23 MAY 2017: It was March 7 and I had just landed in Malta; enjoying a long overdue visit with cousins, when I got an email. It was from a family friend planning a trip to Malta. She asked if I would recommend visiting a particular landmark in Malta, of which I was unfamiliar. I looked up at my cousins and asked, “What is the Azure Window?” Well, I may as well have asked if they had any opinions about politics. Their responses were immediate and robust.  

I learned that evening that the Azure Window was Malta’s endeared attraction. A formation made of limestone in the shape of an arch; it rose from the Mediterranean Sea on the island of Gozo, one of three principal islands of the Maltese archipelago.

At 28 metres (92 ft) in height the imposing sculpture had endured decades of natural erosion. It was a draw for film productions including Clash of the Titans and a backdrop for the wedding of Khal Drogo and Daenerys Targaryen in the Game of Thrones series premiere.

Tourists were no longer allowed to stand or dive off the top of the arch, but I replied to the email that yes indeed, a visit to the Azure Window was highly recommended.

When I woke up the next morning, I learned that the slab and pillar of the arch had collapsed in a storm that night and the structure had fallen into the sea. Malta lost its beloved Dwerja Window and my cousins were heartsick.

I remembered that feeling from just over a year ago when part of the Elephant Rock formation in Hopewell Rocks caved in. There is a sense of sadness in losing an ancient natural landmark that was regarded with pride by residents and admiration from visitors the world over; a genuine sense of loss.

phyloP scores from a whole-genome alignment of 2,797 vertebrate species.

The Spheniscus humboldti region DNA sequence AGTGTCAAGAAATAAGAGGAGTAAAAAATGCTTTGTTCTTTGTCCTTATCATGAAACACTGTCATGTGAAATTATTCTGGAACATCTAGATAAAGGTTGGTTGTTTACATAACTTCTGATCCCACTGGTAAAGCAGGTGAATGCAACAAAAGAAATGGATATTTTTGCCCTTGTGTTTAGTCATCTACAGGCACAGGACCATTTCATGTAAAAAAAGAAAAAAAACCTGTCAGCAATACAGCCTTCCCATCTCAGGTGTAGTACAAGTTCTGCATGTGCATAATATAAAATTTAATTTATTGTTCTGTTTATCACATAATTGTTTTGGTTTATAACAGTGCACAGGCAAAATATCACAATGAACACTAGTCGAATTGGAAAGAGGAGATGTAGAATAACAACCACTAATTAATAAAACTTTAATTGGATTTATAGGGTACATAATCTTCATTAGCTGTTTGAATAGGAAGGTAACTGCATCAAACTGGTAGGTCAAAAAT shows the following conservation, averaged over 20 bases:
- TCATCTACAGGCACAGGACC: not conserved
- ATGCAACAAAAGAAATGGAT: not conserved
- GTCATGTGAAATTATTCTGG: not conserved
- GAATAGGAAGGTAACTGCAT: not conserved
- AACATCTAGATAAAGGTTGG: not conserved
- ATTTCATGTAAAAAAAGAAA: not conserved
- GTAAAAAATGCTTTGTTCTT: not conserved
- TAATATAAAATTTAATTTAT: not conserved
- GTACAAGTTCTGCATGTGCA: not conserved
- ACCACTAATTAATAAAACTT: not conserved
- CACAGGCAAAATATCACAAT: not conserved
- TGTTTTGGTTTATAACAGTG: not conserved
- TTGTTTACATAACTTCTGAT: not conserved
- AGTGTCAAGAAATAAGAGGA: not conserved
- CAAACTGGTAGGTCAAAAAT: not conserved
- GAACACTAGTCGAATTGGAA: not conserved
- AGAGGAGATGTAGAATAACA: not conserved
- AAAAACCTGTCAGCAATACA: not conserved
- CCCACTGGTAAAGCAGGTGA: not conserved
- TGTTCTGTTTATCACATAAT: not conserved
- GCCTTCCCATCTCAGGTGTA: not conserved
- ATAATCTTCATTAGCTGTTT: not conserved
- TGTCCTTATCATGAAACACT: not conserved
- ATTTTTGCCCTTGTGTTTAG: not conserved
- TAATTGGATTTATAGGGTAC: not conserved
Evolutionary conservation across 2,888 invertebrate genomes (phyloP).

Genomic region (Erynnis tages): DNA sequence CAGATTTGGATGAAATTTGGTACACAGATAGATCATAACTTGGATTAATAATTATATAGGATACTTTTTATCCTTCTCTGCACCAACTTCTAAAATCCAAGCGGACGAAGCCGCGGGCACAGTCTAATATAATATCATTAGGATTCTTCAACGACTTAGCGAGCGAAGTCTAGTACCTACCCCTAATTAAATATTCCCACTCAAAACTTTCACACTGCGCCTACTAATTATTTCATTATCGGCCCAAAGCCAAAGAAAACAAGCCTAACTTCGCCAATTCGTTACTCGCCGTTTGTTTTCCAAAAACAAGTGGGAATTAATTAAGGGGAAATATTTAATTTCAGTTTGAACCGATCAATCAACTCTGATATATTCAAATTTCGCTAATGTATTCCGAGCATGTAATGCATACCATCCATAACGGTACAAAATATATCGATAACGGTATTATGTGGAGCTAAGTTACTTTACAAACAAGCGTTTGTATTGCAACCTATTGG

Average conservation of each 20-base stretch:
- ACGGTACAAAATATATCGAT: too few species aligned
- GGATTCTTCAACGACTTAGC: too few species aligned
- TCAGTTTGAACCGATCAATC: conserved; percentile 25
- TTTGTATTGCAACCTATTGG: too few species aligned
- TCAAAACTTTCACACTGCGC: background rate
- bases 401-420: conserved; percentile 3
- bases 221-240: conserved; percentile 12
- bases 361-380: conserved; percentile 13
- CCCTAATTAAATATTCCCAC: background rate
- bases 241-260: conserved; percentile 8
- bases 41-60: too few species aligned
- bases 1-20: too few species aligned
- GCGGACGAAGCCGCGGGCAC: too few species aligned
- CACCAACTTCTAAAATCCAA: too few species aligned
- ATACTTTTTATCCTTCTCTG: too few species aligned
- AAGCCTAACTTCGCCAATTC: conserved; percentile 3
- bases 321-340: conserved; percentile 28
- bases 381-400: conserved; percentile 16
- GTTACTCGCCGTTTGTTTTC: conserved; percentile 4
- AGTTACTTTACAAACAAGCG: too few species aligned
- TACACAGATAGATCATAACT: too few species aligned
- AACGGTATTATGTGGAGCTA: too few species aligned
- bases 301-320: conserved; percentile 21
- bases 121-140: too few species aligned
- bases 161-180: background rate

Malta has a unique history since first being inhabited in 5200 BC. It has been under a succession of powers including Phoenicians, Romans, Moors, Normans, Sicilians, Spanish, Order of St John, French and British before its independence in 1964.

The country enjoys 300 days of sunshine and assets that include medieval villages and Megalithic temples, limestone cliffs and sea caves and grottos, lagoons, and natural swimming pools in a sea that presents (poignantly) as azure.

Yet, Malta has another natural window, an arch in Wied il-Mielah on the northwest coast of Gozo and authorities are considering measures to protect and preserve it.

The window has already seen an increase of tourism, and like the Azure Window has exposure to severe storms and the raging elements of nature.

And I have no sooner typed ‘severe storms’ and ‘raging elements’ when I am reminded again of reactions to Maltese politics.

Azure window

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Pam Stellini

Pam Stellini delivers her original spin on alternate Tuesdays in her column Without Reservations. (Formerly titled, Notes from A Broad)

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